“More than two decades after the armed conflict in Kosovo, social cohesion is still hampered by impunity for war-related crimes, unresolved cases of missing persons, lack of access to reparations for all war victims, obstacles to sustainable returns of displaced persons and ethnic divisions”, said today the Council of Europe Commissioner for Human Rights, Dunja Mijatović, while releasing a Memorandum following her mission to Kosovo from 30 May to 3 June.
The Commissioner underscores that the present shortcomings in the investigation, prosecution and trying of war-related crimes now under the responsibility of Kosovo’s justice system need to be effectively addressed. She also underlines the need to enhance cooperation with the Kosovo Specialist Chambers and Specialist Prosecutor’s Office. “All civilian war victims, without exception, should have access to reparations, and safe conditions should be in place for victims of war-related crimes of sexual violence to come forward”, she said.
Regarding the fate of missing persons, the Commissioner encourages Belgrade and Pristina to resolve their disputes and cooperate on the resolution of the remaining cases, putting the families of the missing persons at the centre of all their considerations.
Many obstacles to sustainable returns remain in place and need to be addressed, especially with regard to addressing crimes that undermine potential returnees' sense of safety and obstacles to the enjoyment of property rights, in spite of improvements to the legal framework. “The continuing lack of implementation of the judgment of the Constitutional Court of Kosovo concerning the Visoki Dečani Monastery poses important questions regarding respect for the rule of law. It needs to be promptly implemented”, she said.
Regretting the persistence of divisions along ethnic lines, the Commissioner stresses the importance of developing a single education system, respectful of all communities’ cultural and linguistic differences. She underscores the need to address shortcomings in the implementation of the 2006 Law on the Use of Languages and to take decisive, short-term action to ensure the protection and promotion of language rights of non-majority communities.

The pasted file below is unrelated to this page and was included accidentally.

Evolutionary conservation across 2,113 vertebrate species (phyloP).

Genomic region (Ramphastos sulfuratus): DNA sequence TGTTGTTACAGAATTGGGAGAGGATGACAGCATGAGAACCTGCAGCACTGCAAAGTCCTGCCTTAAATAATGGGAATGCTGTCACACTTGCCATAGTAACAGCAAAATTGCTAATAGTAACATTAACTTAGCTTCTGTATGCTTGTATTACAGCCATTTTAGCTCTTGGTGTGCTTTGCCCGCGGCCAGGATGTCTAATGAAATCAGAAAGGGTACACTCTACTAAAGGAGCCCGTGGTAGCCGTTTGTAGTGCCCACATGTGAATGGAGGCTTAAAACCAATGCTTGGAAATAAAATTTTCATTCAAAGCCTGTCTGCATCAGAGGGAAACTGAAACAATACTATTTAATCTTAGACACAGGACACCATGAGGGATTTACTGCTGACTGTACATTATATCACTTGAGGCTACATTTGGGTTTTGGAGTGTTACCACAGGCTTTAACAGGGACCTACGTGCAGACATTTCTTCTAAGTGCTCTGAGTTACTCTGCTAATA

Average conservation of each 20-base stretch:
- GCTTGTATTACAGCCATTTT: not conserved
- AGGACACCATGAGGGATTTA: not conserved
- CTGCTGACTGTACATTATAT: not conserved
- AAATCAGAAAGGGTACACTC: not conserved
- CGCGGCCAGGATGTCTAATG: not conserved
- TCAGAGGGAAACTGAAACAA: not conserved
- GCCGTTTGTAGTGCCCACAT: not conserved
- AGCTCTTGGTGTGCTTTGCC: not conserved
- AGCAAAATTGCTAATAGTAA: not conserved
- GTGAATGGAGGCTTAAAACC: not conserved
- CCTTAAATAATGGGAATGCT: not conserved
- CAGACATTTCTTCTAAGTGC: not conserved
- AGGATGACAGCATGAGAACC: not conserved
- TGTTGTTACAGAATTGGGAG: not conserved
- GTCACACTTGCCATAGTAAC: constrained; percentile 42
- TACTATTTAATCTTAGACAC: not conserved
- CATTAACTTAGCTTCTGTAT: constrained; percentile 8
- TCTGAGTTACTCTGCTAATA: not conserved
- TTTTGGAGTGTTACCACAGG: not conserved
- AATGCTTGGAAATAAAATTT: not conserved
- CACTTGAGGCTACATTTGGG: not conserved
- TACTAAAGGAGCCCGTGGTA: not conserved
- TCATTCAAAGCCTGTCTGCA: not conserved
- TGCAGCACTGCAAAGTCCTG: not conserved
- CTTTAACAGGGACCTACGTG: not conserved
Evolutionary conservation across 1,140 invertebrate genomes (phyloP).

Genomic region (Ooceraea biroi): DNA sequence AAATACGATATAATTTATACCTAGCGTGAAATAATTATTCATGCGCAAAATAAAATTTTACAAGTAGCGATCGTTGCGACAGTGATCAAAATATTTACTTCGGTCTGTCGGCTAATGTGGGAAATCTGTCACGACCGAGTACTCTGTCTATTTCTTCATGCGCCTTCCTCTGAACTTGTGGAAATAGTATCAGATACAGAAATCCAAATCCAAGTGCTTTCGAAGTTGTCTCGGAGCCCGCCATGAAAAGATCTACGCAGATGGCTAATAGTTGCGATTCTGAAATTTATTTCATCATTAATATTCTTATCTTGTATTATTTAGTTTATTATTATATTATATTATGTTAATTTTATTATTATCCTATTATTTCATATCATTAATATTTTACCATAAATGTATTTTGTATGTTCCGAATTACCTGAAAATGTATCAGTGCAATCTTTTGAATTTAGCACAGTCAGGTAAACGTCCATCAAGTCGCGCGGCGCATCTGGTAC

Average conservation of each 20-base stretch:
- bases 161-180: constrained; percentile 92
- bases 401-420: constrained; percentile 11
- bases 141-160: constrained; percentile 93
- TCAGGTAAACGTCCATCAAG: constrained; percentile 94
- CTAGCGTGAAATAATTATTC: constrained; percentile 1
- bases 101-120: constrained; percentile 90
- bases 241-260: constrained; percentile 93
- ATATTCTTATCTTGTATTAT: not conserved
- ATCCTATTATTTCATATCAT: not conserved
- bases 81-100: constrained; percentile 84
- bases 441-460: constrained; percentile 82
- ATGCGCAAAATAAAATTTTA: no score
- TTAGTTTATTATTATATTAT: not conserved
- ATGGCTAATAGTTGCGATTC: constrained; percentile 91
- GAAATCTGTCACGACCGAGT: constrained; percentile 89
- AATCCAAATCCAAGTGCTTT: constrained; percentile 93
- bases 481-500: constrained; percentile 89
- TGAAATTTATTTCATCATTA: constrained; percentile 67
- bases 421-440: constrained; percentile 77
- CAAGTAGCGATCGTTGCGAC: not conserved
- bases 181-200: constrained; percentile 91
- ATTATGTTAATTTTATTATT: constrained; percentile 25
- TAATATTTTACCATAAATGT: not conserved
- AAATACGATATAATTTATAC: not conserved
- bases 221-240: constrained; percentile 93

Regarding media freedom, the Commissioner calls for the full implementation of the existing legislation, in particular with regard to access to information. “Journalists should be able to conduct their vital work free from strategic lawsuits against public participation (SLAPPs) and from violence. Harassment and impunity for crimes against journalists must end, including for the 13 cases of murders and disappearances of Kosovo Albanian and Serb journalists, which occurred between 1998 and 2005,” she said. She also stressed the importance of providing sustainable funding to the Press Council and to the public service media to shield them from undue interference. At the same time, she called on journalists to adhere to ethical codes of conduct.
On issues related to women’s rights and gender equality, the Commissioner noted a significant gap between domestic legislation and the situation on the ground, due in particular to the persistence of deeply rooted patriarchal norms in society. She is concerned at the low participation of women in the labour market, political life and decision-making and their position with respect to education, health and the division of responsibilities, which have worsened due to the COVID-19 pandemic. The Commissioner noted with interest steps taken in the field of women’s access to property rights and inheritance and the announced amendments to the Civil Code to address remaining shortcomings. Finally, the Commissioner stresses the need for harmonisation of domestic law with the Istanbul Convention and its effective implementation, as well as for continuous training of members of the judiciary and law enforcement officers in this field.
* All reference to Kosovo, whether to the territory, institutions, or population, in this text, shall be understood in full compliance with United Nations Security Council Resolution 1244 (1999) and without prejudice to the status of Kosovo.